A Blog by Jonathan Low


Sep 9, 2013

Are All Customers Created Equal?

We are emerging, cautiously and not a little beaten up, from The Shareholder Era. Shareholders, for much of the decade or two prior to the financial crisis were given pride of place in corporate cogitations about whose interests had first to be served above all others. We have all seen how that worked out.

And by the end, which is to say, in the past five years since the crisis, even Chief Financial Officers are wont to admit that it all went a bit too far. That hedge funds and private equity firms are now 'reimagining' their fee structures suggests that they, too, recognize that this jig is up.

But a new shibboleth is arising, promising to be as powerful - and potentially destabilizing - as the last one. We speak, of course, about The Customer.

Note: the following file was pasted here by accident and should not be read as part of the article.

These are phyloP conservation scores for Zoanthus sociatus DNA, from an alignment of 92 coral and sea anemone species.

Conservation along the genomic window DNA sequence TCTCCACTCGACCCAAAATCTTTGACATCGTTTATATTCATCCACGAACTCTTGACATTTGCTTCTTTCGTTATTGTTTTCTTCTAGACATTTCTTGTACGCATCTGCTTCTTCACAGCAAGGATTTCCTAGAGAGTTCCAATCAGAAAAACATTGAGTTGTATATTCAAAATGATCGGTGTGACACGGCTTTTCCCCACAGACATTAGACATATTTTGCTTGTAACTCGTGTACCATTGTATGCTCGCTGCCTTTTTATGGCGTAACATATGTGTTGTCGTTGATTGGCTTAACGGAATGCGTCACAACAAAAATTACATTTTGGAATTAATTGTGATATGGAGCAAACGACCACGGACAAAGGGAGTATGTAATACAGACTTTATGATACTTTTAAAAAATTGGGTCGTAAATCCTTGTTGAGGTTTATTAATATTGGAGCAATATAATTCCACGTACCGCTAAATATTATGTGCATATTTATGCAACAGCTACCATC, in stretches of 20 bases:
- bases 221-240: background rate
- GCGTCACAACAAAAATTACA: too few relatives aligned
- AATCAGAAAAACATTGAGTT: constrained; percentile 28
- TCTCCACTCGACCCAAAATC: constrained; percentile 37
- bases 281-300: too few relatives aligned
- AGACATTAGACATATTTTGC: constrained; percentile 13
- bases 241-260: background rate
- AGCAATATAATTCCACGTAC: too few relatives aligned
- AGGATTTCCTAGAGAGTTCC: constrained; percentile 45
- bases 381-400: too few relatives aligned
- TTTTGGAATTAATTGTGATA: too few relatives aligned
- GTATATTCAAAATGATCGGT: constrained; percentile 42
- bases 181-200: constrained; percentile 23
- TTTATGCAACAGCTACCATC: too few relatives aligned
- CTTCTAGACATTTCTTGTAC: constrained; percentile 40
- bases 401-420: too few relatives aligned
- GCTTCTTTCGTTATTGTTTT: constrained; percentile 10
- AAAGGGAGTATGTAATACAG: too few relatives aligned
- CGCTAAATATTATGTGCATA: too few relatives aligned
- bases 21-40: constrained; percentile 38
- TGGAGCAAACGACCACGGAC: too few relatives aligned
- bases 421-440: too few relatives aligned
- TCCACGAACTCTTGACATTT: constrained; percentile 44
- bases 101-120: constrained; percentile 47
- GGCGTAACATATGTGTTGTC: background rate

The Customer is, naturally, not just important but essential. Without customers there is no business. As obvious as this sounds, they did not rank very highly in the canon of Shareholder Era sentiment. From the standpoint of financial eminence, customers were presumed to be malleable creatures wont to do what they were told by their betters. But five years of depressed sales will make a believer out of anyone who is shocked to discover that in the rapidly evolving digital age they can no longer look to Michael Porter or Peter Drucker for every solution to every problem.